Mechanisms of reduced opioid effectiveness in a rat model of neuropathic pain
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PublisherThe University of Arizona.
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AbstractPeripheral nerve injury can result in long-lasting, abnormal pain states referred to as neuropathic pains. These pains can result in increased sensitivity to both noxious (hyperalgesia) and non-noxious stimuli (allodynia) and are often characterized as resistant to alleviation by opioids. Neuropathies are accompanied by various neuropathological changes, including: (1) alterations in spinal neurotransmitter levels (including cholecystokinin (CCK), enkephalin and dynorphin); (2) degeneration of primary afferents; (3) formation of ectopic foci and dorsal horn sensitization; (4) abnormal sympathetic innervation and (5) sprouting of Abeta fibers to form novel synapses. The hypotheses of this dissertation are (1) information of an allodynic nature is transmitted by Abeta fibers, which do not contain opioid receptors, therefore only the post-synaptic pool of receptors is available for opioid interaction, resulting in a loss of opioid efficacy; (2) the maintenance of the neuropathic pain state is mediated by tonic activity at excitatory amino acid receptors (possibly by dynorphin) which may contribute to the loss of opioid effectiveness; and (3) increases in spinal CCK attenuate opioid effectiveness by inhibition of the activity of endogenous enkephalins. The initial hypothesis is supported by results showing that low efficacy opioids (morphine and SNC 80) are ineffective at alleviating nerve injury-induced allodynia while high efficacy opioids (DAMGO, (D-Ala2 Glu4) deltorphin and biphalin) produced a significant antiallodynic action. This strengthens the suggestion that a reduced opioid receptor pool exists for the treatment of allodynia. Additionally, selective destruction of C-fibers by capsaicin alters responses to thermal but not mechanical stimuli. These results suggests that allodynia from nerve injury is mediated by Abeta fibers, which do not possess opioid receptors. The second hypothesis is supported by the result that MK 801 and dynorphin A (1-13) antisera restore the effectiveness of morphine suggesting that increased dynorphin levels affect opioid efficacy, possibly through an NMDA mediated mechanism. Finally, blockade of CCKB receptors can also enhance the efficacy of opioids in a naltrindole reversible fashion, suggesting that CCKB blockade may increase morphine's effectiveness by increasing the availability of an endogenous delta-opioid, possibly (Leu-5) enkephalin. These findings may lead to a better understanding of the role of opioids in neuropathic pain and the development of better treatments for these conditions.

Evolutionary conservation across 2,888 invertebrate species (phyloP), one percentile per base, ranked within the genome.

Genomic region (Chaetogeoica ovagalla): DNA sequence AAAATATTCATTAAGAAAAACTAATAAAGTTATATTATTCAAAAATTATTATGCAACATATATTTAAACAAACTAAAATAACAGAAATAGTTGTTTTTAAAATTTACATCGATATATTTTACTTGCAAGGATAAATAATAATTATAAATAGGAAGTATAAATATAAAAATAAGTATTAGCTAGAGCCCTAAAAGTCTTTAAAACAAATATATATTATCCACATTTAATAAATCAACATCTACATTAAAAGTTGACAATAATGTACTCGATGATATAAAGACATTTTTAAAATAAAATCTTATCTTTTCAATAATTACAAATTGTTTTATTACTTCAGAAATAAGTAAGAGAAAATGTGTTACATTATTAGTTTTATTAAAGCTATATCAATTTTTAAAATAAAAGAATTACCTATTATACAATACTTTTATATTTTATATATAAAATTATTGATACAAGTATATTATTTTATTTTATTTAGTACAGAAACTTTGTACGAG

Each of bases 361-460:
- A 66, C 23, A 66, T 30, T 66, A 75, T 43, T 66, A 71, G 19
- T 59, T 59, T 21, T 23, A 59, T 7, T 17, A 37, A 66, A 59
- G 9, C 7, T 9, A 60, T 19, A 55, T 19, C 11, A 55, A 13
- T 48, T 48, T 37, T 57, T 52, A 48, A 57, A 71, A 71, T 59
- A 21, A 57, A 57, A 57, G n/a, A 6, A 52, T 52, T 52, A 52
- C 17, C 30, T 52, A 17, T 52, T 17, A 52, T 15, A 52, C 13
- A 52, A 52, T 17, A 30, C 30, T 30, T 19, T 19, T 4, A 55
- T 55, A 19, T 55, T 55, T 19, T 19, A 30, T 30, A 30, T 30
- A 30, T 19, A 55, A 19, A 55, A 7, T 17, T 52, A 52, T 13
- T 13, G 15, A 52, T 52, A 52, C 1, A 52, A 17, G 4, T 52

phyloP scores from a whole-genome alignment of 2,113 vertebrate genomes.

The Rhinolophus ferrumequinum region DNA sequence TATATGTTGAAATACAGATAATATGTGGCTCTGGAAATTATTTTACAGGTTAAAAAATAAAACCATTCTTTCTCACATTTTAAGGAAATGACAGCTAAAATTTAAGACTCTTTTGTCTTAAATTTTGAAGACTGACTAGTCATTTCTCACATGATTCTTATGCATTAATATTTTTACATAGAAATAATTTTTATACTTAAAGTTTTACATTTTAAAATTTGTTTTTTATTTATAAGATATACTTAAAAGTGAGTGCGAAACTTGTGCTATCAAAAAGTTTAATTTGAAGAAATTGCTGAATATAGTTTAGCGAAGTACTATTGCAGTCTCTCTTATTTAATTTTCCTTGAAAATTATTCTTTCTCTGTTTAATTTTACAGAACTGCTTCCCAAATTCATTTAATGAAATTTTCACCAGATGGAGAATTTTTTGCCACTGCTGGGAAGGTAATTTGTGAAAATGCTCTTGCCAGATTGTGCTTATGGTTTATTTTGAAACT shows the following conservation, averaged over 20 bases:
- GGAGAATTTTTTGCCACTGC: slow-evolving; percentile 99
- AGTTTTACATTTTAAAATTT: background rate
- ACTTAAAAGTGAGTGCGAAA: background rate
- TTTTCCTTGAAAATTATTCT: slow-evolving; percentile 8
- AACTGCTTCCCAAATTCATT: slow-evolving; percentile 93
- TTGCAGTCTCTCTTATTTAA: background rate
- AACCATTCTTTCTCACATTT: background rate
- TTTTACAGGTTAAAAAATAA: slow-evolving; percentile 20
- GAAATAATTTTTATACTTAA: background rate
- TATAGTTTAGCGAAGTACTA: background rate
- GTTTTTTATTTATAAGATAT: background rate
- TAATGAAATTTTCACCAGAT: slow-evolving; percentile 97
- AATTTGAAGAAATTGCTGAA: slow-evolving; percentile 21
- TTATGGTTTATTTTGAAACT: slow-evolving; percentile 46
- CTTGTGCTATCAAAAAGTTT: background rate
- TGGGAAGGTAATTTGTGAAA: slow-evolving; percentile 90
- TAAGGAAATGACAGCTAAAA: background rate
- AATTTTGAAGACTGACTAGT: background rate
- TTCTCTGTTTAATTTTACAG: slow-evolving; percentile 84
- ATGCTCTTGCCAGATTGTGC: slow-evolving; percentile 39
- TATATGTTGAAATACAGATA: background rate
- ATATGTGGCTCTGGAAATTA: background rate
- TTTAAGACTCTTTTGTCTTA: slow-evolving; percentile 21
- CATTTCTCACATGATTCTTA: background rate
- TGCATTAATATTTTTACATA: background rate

Degree ProgramGraduate College
Pharmacology & Toxicology